>> OLIVIER CREPIN-LEBLOND: I have a statement which I've written earlier. And I was comforted in delivering it after I heard Secretary-General Tourð's performance a bit earlier on. First of all, I would like to congratulate ICANN about the amount of work which has been done so far and the pace at which ICANN is changing, evolving and maturing. I would like to talk specifically about IPv4 and IPv6, call it migration, transition, cohabitation. I don't want to get into arrangements here. It's about the fact that IPv4 address space has been depleted. It is the fact that IPv6 opens the door to a huge amount of address space and can therefore be seen as the main solution about IPv4 space depletion. In the past few days, I have spoken to several people in the ICANN board and the ICANN community. There is clear consensus -- there's no clear consensus, sorry, about what should be done. Previously, I consulted several RIRs, and through their mailing list, and I know the RIRs are working hard on this subject. What transpires, though, is that there is a real need to coordinate all those efforts to promote IPv6. This is such a hot issue in the rest of the world, yet while several sessions touched on this, on this subject in Paris, there was no -- well, there was a total lack of any session about v4 and v6 here in Cairo. ICANN has done a huge amount of work with regard to names. I would therefore like more focus on the second end of ICANN, the numbers, which at the moment look like the poor child in the ICANN family. Until now, ICANN has been reactive on this subject. It needs to become proactive because if nothing is done and it fails its core function, its core mission to ensure the stability of the Internet, the very fact that so little was done in time will be taken against ICANN. I therefore suggest more IPv6-related sessions in the future conference in Mexico, and I also suggest a special cross-constituency fast-track working group to identify, evaluate, and implement everything that ICANN could do or should do to promote IPv6 and to coordinate these efforts with the RIRs and NROs. Come on, ICANN, you can do it. Thank you for listening. [ Applause ]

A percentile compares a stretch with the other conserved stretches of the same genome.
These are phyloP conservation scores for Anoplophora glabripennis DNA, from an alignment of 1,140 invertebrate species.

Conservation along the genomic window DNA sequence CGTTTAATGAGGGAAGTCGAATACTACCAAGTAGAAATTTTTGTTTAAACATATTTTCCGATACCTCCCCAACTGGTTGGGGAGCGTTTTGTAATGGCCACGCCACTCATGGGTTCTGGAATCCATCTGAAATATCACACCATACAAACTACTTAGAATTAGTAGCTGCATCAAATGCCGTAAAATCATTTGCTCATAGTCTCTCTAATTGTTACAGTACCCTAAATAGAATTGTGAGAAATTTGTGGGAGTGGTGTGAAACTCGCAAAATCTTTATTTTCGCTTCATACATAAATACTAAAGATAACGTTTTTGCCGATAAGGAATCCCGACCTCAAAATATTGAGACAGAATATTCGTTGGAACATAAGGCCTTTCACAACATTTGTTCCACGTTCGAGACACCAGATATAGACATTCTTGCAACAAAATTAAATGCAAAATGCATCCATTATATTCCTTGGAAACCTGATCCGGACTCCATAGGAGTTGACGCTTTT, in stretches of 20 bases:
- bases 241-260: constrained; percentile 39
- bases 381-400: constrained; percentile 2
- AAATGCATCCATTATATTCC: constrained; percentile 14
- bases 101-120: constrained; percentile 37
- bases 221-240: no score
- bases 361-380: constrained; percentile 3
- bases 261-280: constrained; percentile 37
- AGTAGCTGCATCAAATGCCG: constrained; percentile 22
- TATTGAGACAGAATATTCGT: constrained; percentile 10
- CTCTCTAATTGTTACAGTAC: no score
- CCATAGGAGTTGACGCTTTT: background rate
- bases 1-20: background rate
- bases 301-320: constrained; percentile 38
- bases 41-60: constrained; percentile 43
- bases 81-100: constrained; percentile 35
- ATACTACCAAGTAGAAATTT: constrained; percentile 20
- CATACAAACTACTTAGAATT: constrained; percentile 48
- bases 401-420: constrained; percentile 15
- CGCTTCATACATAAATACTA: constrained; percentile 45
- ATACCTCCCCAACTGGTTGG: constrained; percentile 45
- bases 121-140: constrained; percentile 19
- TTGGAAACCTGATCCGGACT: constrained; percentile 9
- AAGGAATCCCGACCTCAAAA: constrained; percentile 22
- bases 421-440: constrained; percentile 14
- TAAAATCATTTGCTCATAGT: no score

>> PETER DENGATE THRUSH: We sure can. Ron.